Edwards and Bell [1961; 271] noted that accounting measurement has three mainfunctions: (i) to prevent fraud and theft; (ii) to evaluate business performance9 and (iii)to provide a sound and equitable basis for taxation. Carsberg [1982; 64] added a few morefunctions: (iv) the measurement of current income may help investors estimate future cashflows from the enterprise and (v) accounting income is an indicator of the amount that canbe distributed to owners without impairing the long run viability of the enterprise.10 Itcan be seen that our examination of the problems involved in the measurement of capitalhas led us to consider some of the same measurement problems that have been studied inthe accounting literaturenamely items (ii) and (iii) in the above list.11

    We turn now to a brief description of the contents of each section in the presentpaper. In section 2, we develop the idea of the ex post cost of a durable input. This isthe fundamental concept which allows us to allocate the cost of a durable input across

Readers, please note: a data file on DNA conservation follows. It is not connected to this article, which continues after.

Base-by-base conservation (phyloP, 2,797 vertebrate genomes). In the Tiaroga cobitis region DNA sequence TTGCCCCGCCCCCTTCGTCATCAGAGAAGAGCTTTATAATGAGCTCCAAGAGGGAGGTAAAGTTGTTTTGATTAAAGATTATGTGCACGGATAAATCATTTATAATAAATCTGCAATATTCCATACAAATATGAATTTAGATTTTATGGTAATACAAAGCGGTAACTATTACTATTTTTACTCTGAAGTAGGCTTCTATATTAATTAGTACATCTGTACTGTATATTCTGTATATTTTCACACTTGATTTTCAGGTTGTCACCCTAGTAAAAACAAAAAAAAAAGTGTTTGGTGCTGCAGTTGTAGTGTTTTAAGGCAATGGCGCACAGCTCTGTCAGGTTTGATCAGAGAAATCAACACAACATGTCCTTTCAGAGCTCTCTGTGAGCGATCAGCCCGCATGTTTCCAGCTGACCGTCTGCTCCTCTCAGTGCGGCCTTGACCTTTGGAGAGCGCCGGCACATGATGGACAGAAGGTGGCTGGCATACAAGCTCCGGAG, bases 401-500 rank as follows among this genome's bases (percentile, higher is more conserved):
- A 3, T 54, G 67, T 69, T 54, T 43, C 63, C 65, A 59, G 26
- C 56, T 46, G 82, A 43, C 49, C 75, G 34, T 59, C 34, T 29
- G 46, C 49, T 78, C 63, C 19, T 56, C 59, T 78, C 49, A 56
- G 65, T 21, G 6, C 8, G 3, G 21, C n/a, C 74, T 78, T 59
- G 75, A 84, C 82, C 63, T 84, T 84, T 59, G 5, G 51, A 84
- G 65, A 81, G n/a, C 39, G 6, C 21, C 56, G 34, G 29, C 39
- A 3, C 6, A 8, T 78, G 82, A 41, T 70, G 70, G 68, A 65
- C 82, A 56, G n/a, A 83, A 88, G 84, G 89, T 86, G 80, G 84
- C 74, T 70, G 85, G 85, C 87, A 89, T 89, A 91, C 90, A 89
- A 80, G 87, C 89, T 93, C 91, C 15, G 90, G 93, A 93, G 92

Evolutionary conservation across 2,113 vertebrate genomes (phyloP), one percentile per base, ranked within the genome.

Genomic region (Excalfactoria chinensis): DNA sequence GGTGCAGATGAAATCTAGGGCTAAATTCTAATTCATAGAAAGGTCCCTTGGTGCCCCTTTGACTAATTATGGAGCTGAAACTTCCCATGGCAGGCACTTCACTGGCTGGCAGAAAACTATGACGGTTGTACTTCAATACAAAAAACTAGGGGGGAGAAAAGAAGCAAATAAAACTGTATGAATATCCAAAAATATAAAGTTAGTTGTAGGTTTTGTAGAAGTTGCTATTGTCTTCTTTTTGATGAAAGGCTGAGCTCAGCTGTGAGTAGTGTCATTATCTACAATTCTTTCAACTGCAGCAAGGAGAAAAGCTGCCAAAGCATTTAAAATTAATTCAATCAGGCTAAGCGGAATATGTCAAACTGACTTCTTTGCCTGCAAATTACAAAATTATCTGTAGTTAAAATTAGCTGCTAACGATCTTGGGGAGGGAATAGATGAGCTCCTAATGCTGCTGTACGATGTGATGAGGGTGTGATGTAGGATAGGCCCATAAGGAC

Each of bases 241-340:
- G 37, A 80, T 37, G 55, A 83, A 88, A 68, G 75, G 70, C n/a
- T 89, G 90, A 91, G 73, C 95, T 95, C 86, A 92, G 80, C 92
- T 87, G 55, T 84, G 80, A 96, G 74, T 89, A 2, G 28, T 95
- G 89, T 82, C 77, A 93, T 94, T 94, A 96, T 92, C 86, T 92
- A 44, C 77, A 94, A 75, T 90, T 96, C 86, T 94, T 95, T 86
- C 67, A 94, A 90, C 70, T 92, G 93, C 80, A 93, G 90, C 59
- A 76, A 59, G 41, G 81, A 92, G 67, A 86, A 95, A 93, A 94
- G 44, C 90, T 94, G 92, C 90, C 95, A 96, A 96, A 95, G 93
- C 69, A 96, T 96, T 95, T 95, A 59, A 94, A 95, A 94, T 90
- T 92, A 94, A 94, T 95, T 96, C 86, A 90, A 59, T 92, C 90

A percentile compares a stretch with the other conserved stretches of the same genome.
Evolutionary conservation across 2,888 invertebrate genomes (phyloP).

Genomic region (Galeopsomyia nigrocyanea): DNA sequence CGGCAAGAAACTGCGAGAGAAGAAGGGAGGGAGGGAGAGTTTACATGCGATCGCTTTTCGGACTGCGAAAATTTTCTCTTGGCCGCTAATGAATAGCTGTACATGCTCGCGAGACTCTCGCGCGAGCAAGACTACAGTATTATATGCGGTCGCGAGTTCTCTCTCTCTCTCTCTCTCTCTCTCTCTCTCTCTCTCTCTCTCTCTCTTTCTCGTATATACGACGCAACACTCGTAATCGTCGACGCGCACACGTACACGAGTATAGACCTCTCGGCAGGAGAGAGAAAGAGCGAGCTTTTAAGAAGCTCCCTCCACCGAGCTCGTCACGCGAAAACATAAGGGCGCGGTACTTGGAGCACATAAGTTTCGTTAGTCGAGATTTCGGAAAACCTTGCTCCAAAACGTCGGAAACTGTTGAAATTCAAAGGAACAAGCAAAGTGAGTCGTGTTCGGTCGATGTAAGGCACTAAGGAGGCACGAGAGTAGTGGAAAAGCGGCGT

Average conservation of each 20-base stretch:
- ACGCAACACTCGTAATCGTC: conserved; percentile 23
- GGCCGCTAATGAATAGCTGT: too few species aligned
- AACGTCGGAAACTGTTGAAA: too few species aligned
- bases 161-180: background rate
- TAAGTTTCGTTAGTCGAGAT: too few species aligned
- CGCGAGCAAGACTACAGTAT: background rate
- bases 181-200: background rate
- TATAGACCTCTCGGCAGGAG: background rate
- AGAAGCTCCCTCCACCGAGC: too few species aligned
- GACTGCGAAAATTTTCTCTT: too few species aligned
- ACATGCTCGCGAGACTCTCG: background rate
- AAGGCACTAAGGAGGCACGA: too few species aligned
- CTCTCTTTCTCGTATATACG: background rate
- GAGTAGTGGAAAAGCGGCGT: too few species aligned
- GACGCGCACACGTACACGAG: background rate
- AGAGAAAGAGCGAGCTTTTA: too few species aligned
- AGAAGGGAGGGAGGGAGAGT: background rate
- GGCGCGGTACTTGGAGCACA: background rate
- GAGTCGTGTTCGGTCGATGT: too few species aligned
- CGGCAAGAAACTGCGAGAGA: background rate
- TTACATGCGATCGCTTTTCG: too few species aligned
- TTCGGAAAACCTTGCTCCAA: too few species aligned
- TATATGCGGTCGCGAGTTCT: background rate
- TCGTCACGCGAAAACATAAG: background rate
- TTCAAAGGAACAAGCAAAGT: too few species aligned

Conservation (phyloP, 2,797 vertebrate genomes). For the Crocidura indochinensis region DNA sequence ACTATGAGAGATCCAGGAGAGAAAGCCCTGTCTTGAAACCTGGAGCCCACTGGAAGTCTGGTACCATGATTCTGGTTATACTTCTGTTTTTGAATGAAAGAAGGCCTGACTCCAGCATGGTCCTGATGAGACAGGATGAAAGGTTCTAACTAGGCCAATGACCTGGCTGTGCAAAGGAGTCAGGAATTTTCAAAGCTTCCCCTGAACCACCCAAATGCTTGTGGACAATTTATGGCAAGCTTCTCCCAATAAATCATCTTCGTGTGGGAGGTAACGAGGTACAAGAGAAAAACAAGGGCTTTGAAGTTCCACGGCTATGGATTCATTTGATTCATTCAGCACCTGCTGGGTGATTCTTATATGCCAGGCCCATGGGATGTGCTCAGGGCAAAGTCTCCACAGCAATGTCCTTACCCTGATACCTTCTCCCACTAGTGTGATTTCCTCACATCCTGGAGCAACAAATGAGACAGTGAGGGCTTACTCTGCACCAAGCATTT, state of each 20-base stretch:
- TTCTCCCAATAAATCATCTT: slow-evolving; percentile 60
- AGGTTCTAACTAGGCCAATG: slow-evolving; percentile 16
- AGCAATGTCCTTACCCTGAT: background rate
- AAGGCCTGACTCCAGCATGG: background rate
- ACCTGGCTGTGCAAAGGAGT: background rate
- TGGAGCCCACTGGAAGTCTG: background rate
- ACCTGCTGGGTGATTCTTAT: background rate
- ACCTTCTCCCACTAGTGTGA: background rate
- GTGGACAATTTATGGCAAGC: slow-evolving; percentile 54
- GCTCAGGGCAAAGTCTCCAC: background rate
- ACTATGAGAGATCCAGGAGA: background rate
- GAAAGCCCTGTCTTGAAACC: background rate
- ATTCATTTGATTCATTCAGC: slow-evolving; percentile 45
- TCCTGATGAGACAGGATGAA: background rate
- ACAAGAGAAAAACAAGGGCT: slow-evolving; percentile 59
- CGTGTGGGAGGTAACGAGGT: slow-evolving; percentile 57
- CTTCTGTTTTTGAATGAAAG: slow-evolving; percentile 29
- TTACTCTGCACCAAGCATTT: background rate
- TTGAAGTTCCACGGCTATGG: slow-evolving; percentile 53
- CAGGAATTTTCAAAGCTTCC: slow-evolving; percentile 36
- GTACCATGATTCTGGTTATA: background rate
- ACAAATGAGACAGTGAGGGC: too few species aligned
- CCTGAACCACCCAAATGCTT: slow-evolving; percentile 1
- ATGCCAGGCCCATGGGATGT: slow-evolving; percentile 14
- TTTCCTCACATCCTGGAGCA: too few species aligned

• the accounting periods during which it is used in production. An interest rate plays a keyrole in the definition of user cost. Some accountants maintain that interest (in particularimputed interest on equity capital) is not a cost of production, so in section 3, we considerwhether interest is a valid cost or not. Depreciation rates also play a role in user costformulae. Hence in section 4, we consider the problems involved in empirically determiningthese depreciation rates.

    In section 5 below, we examine more closely the production function model that weare using to frame our analysis of capital measurement problems. We shall distinguishthe Hicksian multiperiod intertemporal production function, the single period Austrianproduction function, the single period reduced form traditional production function andthe interrelationships among these functions. We wi